In Indonesia, A Major Ivory Trader Arrested by the Bengkulu Police


Wildlife Conservation Society (Press release)

Date Published

Newswise — Polda Bengkulu (Bengkulu Police) supported by Polres Kaur (District Police), the Government of Indonesia, WCS’s Wildlife Crimes Unit (WCU), TRAFFIC, and the Rhino Protection Unit (RPU) announced today the arrest of an Asian elephant ivory trader.

The arrest was led by Police Adjunct Commissioner Kusnul Komar, S.Ik from Subdit Tipiter Dit Krimsus, Bengkulu Police, and took place in Bintuhan, a small city located in Northern Bukit Barisan Selatan National Park. Bintuhan is a notorious transit point for ivory, tiger skins and other wildlife contraband. The confiscated items included seven various carved ivory smoking pipes and three swagger sticks (canes).

The arrested alleged ivory trader and smuggler, initialed MAN, ordered ivory from local dealers in Riau and Lampung (Krui). The carved ivory pieces were then to be distributed to South Sumatra, Bengkulu, Lampung, and Jakarta (Java). Under the Indonesian law, trafficking ivory is punishable with a penalty of five years maximum imprisonment and a maximum fine of USD $10,000.

Based on the current local black market prices, the price of raw ivory is USD $1,100 per kg. The trader allegedly sold at least 1.5 kilograms of ivory pipes per month. It takes one whole tusk to make two swagger sticks. He confessed that he has sold at least 30 sticks (each 60 centimetres in length) over the last five years. The total value of the confiscated evidence is USD $7,000.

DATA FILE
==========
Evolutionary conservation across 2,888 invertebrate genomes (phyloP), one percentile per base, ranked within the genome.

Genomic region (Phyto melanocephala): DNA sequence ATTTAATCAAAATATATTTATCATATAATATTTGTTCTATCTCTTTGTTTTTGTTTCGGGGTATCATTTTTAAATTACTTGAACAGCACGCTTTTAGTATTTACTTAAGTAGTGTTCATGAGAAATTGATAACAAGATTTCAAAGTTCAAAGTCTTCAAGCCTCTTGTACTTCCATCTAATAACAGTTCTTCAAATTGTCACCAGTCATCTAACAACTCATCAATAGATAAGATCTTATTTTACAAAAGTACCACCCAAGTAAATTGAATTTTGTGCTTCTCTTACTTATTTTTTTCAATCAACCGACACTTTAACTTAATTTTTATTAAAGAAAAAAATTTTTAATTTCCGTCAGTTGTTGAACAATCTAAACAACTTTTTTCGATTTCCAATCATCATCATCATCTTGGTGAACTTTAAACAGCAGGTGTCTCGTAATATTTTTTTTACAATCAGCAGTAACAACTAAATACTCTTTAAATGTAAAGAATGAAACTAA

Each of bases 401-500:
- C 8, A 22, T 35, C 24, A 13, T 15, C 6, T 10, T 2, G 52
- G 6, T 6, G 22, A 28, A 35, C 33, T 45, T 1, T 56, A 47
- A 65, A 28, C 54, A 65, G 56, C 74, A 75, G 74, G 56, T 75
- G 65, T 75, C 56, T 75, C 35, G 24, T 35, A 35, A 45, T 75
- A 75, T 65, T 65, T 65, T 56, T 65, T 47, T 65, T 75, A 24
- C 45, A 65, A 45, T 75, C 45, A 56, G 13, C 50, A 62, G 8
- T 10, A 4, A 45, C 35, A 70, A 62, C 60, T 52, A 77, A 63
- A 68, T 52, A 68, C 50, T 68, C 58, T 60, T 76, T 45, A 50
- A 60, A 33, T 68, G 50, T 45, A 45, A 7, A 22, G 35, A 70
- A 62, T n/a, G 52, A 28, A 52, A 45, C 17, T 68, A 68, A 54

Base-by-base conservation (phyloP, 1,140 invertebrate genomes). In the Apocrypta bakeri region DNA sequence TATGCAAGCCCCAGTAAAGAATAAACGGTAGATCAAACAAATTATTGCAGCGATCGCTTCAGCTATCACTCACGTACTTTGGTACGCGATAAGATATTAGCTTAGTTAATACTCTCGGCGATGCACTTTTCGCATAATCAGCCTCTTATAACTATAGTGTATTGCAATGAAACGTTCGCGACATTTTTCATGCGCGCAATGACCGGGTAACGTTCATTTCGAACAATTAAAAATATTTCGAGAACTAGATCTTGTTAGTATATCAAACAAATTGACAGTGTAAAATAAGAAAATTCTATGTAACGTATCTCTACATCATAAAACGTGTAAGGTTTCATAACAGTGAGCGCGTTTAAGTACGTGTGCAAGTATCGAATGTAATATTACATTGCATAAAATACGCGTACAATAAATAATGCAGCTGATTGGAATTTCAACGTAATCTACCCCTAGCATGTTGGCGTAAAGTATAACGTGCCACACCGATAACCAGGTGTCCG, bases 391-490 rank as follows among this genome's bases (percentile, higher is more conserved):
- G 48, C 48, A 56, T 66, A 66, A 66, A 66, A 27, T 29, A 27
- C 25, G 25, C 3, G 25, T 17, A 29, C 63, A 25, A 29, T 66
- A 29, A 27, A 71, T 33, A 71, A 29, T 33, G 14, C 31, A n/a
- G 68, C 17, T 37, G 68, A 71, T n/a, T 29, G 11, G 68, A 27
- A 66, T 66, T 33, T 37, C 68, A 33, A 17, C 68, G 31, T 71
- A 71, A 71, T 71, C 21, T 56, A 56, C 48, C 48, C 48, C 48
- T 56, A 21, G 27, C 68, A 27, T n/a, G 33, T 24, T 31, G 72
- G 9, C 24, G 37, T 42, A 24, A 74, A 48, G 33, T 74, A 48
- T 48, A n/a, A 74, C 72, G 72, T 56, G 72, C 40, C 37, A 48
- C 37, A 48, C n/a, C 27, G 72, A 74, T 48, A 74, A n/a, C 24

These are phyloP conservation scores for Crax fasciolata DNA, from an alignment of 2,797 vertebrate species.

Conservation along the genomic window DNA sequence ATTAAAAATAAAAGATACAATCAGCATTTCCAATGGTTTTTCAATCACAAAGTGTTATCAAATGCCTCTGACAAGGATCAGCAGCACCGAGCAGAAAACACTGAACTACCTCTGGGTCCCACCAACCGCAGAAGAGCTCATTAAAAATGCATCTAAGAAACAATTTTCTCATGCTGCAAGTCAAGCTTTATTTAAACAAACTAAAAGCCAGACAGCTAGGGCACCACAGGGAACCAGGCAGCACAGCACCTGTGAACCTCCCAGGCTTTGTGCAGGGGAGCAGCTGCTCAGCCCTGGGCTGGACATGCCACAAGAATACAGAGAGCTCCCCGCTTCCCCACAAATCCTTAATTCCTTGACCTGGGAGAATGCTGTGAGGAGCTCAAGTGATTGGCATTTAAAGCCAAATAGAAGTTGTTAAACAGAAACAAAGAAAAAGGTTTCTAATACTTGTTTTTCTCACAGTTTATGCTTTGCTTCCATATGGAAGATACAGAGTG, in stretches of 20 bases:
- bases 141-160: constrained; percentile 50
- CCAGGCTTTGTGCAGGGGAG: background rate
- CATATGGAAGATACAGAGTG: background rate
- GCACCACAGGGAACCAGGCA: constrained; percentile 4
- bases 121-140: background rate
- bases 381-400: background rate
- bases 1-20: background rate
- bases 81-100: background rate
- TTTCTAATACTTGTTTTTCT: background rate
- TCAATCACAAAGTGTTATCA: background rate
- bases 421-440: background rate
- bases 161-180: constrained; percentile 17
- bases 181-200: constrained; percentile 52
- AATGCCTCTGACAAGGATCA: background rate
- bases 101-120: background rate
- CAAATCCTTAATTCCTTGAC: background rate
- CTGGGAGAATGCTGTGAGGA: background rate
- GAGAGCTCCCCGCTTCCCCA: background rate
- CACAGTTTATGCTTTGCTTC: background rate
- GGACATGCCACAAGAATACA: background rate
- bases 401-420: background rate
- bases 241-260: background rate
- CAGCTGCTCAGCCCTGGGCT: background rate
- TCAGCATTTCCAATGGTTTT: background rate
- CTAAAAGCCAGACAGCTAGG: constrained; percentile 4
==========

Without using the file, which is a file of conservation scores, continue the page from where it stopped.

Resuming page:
Based on the evidence retrieved during the arrest, the raw and carved ivories were transported in a specific rental car in Bengkulu to avoid detection from the police and Customs.

According to Police Senior Commissioner Roy Hadi Siahaan, Director of Special Crime, Bengkulu Police, investigators are still working on the case to unravel the ivory trade syndicate and track the hunting locations. The Bengkulu police will also respond to any information related to illegal wildlife trafficking to protect animals from illegal exploitation in Indonesia.

Said Joe Walston,Vice President of WCS Field Conservation Programs: “This arrest sends a clear message that wildlife trafficking in Indonesia will not be tolerated. We congratulate our partners for their hard work in arresting the alleged trader and we look forward to a swift trial, and, if found guilty, a strong sentence that will serve as a strong warning to other potential traders.”

Said Dr. Chris R. Shepherd, Regional Director for TRAFFIC in Southeast Asia: “Throughout its range, the Asian Elephant is endangered, but the populations in Sumatra are under greater threat than most. TRAFFIC is very encouraged to see the authorities in Indonesia take such swift and decisive actions against illegal ivory dealers, and they are to be congratulated. Only through efforts like this will we see an end to the relentless poaching and illegal trade.”

The RPU Law Enforcement Coordinator, Ujang, said that the trend of using ivory for smoking pipes and swagger sticks has increased significantly. However, the efforts to combat ivory trade are costly, and at least 10 percent of arrested ivory traders are repeat offenders due to light punishment and high profit margin from ivory trafficking.

WCS’s Wildlife Crimes Unit is supported by the Liz Claiborne and Art Ortenberg Foundation, Fondation Segré, the United States Fish and Wildlife Service Multinational Species Conservation Funds, and the AZA Tiger Species Survival Plan’s Tiger Conservation Campaign.